To evaluate the clinical effectiveness and cost-effectiveness of statins for the primary and secondary prevention of cardiovascular events in adults with, or at risk of, coronary heart disease (CHD).
Electronic databases were searched between November 2003 and April 2004.
A review was undertaken to identify and evaluate all literature relating to the clinical and cost effectiveness of statins in the primary and secondary prevention of CHD and cardiovascular disease (CVD) in the UK. A Markov model was developed to explore the costs and health outcomes associated with a lifetime of statin treatment using a UK NHS perspective.
Thirty-one randomised studies were identified that compared a statin with placebo or with another statin, and reported clinical outcomes. Meta-analysis of the available data from the placebo-controlled studies indicates that, in patients with, or at risk of, CVD, statin therapy is associated with a reduced relative risk of all cause mortality, cardiovascular mortality, CHD mortality and fatal myocardial infarction (MI), but not of fatal stroke. It is also associated with a reduced relative risk of morbidity [non-fatal stroke, non-fatal MI, transient ischaemic attack (TIA), unstable angina] and of coronary revascularisation. It is hardly possible, on the evidence available from the placebo-controlled trials, to differentiate between the clinical efficacy of atorvastatin, fluvastatin, pravastatin and simvastatin. However, there is some evidence from direct comparisons between statins to suggest that atorvastatin may be more effective than pravastatin in patients with symptomatic CHD. There is limited evidence for the effectiveness of statins in different subgroups. Statins are generally considered to be well tolerated and to have a good safety profile. This view is generally supported both by the evidence of the trials included in this review and by postmarketing surveillance data. Increases in creatine kinase and myopathy have been reported, but rhabdomyolysis and hepatotoxicity are rare. However, some patients may receive lipid-lowering therapy for as long as 50 years, and long-term safety over such a timespan remains unknown. In secondary prevention of CHD, the incremental cost-effectiveness ratios (ICERs) increase with age varying between pound 10,000 and pound 17,000 per quality adjusted life year (QALY) for ages 45 and 85 respectively. Sensitivity analyses show these results are robust. In primary prevention of CHD there is substantial variation in ICERs by age and risk. The average ICERs weighted by risk range from pound 20,000 to pound 27,500 for men and from pound 21,000 to pound 57,000 for women. The results are sensitive to the cost of statins, discount rates and the modelling time frame. In the CVD analyses, which take into account the benefits of statins on reductions in stroke and TIA events, the average ICER weighted by risk level remains below pound 20,000 at CHD risk levels down to 0.5%. Limitations of the analyses include the requirement to extrapolate well beyond the timeframe of the trial period, and to extrapolate effectiveness results from higher risk primary prevention populations to the treatment of populations at much lower risk. Consequently, the results for the lower age bands and lower risks are subject to greater uncertainty and need to be treated with caution.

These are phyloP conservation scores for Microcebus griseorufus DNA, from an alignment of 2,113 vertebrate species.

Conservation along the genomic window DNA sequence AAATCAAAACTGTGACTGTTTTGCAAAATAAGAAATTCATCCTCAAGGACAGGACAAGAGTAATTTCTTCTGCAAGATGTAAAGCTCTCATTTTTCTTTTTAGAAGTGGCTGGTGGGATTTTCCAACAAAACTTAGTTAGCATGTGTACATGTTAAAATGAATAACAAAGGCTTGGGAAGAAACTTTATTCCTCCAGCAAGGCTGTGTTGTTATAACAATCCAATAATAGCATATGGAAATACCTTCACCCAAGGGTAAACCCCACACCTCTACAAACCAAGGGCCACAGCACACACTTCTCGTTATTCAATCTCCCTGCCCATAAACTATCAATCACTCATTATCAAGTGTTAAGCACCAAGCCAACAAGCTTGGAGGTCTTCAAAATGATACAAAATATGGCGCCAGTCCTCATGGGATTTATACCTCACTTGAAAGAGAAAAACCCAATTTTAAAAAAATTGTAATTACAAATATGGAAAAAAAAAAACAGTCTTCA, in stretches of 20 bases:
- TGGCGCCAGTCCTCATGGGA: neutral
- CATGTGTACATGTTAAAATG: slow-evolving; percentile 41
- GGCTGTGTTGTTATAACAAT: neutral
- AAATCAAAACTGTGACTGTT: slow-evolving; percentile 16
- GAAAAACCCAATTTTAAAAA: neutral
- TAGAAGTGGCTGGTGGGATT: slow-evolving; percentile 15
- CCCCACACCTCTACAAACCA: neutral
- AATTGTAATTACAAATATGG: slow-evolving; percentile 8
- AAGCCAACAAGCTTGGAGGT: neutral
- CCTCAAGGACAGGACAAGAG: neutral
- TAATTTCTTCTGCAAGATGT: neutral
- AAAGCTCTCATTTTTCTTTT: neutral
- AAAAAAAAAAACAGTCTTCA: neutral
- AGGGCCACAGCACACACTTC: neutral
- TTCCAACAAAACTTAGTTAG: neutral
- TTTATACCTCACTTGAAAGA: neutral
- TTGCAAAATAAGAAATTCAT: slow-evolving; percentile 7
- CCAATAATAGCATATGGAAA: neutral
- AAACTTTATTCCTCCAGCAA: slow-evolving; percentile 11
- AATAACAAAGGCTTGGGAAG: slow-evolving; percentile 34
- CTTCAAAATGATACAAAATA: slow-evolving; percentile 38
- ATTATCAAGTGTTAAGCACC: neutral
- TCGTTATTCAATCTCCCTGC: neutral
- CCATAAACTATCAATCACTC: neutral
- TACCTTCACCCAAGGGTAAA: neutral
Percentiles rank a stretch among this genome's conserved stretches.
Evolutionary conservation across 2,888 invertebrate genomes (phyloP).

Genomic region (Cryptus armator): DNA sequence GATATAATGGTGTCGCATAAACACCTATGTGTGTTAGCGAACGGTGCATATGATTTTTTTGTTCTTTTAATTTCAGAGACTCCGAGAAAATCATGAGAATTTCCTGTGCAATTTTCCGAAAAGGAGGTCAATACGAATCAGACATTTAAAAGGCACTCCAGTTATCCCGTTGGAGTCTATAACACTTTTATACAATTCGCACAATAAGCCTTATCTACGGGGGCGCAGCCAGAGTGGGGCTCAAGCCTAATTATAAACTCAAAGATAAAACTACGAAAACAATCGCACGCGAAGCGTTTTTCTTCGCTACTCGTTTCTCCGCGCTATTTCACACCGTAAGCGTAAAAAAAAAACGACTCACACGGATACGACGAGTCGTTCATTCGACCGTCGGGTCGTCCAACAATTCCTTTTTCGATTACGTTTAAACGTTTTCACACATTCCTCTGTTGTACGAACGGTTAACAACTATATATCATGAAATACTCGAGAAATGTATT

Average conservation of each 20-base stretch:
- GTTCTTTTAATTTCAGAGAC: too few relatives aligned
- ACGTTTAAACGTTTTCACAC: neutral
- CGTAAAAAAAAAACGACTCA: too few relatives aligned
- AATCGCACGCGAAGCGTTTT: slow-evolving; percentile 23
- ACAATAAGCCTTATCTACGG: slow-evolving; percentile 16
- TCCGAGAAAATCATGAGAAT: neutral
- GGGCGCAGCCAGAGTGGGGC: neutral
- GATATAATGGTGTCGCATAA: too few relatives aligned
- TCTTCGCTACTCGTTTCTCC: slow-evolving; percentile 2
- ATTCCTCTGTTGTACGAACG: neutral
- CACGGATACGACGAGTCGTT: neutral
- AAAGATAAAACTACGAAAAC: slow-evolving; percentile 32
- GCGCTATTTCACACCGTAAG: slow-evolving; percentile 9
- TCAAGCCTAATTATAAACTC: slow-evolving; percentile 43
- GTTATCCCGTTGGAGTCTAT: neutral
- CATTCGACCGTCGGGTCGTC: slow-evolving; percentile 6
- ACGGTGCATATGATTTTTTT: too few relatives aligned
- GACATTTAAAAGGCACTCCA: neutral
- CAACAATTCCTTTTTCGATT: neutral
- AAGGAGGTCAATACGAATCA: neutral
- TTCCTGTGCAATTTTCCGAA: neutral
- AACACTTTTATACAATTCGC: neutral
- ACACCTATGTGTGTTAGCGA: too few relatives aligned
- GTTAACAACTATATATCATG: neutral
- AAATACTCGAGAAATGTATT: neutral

There is evidence to suggest that statin therapy is associated with a statistically significant reduction in the risk of primary and secondary cardiovascular events. As the confidence intervals for each outcome in each prevention category overlap, it is not possible to differentiate, in terms of relative risk, between the effectiveness of statins in primary and secondary prevention. However, the absolute risk of CHD death/non-fatal MI is higher, and the number needed to treat to avoid such an event is consequently lower, in secondary than in primary prevention. The generalisability of these results is limited by the exclusion, in some studies, of patients who were hypersensitive to, intolerant of, or known to be unresponsive to, statins, or who were not adequately compliant with study medication during a placebo run-in phase. Consequently, the treatment effect may be reduced when statins are used in an unselected population. The results of the economic modelling show that statin therapy in secondary prevention is likely to be considered cost-effective. In primary prevention, the cost-effectiveness ratios are dependent on the level of CHD risk and age, but the results for the CVD analyses offer support for the more aggressive treatment recommendation issued by recent guidelines in UK. Evidence on clinical endpoints for rosuvastatin is awaited from on-going trials. The potential targeting of statins at low-risk populations is however associated with major uncertainties, particularly the likely uptake and long-term compliance to lifelong medication by asymptomatic younger patients. The targeting, assessment and monitoring of low-risk patients in primary care would be a major resource implication for the NHS. These areas require further research.